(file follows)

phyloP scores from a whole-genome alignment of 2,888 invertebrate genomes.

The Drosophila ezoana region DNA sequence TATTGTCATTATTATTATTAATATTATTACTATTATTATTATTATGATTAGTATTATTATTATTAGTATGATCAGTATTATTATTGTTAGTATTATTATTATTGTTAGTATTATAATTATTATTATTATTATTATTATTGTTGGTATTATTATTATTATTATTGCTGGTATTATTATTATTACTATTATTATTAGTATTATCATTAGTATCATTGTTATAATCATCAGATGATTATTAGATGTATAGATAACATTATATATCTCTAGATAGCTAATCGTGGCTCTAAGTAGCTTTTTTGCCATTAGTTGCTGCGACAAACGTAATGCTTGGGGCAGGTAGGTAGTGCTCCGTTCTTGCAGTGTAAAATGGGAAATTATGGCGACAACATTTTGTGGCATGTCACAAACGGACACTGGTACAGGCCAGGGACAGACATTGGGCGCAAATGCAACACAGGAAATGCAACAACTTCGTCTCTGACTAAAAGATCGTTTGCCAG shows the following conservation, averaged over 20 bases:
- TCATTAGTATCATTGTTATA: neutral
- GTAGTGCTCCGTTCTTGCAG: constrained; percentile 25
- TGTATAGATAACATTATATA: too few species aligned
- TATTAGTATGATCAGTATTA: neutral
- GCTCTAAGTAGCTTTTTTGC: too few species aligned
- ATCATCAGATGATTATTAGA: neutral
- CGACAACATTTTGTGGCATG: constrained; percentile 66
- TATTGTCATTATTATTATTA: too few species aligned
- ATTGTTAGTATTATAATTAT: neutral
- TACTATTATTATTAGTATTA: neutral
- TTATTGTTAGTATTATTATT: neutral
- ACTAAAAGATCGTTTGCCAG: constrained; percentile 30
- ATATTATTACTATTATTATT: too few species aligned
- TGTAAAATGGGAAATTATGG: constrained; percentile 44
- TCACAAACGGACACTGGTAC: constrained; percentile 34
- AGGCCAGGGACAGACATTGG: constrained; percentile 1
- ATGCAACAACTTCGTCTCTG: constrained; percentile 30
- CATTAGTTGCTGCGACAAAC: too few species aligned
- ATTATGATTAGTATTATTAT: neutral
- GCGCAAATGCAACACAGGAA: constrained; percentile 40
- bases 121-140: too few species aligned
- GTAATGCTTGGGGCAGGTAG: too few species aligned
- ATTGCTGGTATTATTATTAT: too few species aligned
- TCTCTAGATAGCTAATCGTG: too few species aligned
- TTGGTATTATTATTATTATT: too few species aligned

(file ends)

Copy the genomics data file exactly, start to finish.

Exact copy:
phyloP scores from a whole-genome alignment of 2,888 invertebrate genomes.

The Drosophila ezoana region DNA sequence TATTGTCATTATTATTATTAATATTATTACTATTATTATTATTATGATTAGTATTATTATTATTAGTATGATCAGTATTATTATTGTTAGTATTATTATTATTGTTAGTATTATAATTATTATTATTATTATTATTATTGTTGGTATTATTATTATTATTATTGCTGGTATTATTATTATTACTATTATTATTAGTATTATCATTAGTATCATTGTTATAATCATCAGATGATTATTAGATGTATAGATAACATTATATATCTCTAGATAGCTAATCGTGGCTCTAAGTAGCTTTTTTGCCATTAGTTGCTGCGACAAACGTAATGCTTGGGGCAGGTAGGTAGTGCTCCGTTCTTGCAGTGTAAAATGGGAAATTATGGCGACAACATTTTGTGGCATGTCACAAACGGACACTGGTACAGGCCAGGGACAGACATTGGGCGCAAATGCAACACAGGAAATGCAACAACTTCGTCTCTGACTAAAAGATCGTTTGCCAG shows the following conservation, averaged over 20 bases:
- TCATTAGTATCATTGTTATA: neutral
- GTAGTGCTCCGTTCTTGCAG: constrained; percentile 25
- TGTATAGATAACATTATATA: too few species aligned
- TATTAGTATGATCAGTATTA: neutral
- GCTCTAAGTAGCTTTTTTGC: too few species aligned
- ATCATCAGATGATTATTAGA: neutral
- CGACAACATTTTGTGGCATG: constrained; percentile 66
- TATTGTCATTATTATTATTA: too few species aligned
- ATTGTTAGTATTATAATTAT: neutral
- TACTATTATTATTAGTATTA: neutral
- TTATTGTTAGTATTATTATT: neutral
- ACTAAAAGATCGTTTGCCAG: constrained; percentile 30
- ATATTATTACTATTATTATT: too few species aligned
- TGTAAAATGGGAAATTATGG: constrained; percentile 44
- TCACAAACGGACACTGGTAC: constrained; percentile 34
- AGGCCAGGGACAGACATTGG: constrained; percentile 1
- ATGCAACAACTTCGTCTCTG: constrained; percentile 30
- CATTAGTTGCTGCGACAAAC: too few species aligned
- ATTATGATTAGTATTATTAT: neutral
- GCGCAAATGCAACACAGGAA: constrained; percentile 40
- bases 121-140: too few species aligned
- GTAATGCTTGGGGCAGGTAG: too few species aligned
- ATTGCTGGTATTATTATTAT: too few species aligned
- TCTCTAGATAGCTAATCGTG: too few species aligned
- TTGGTATTATTATTATTATT: too few species aligned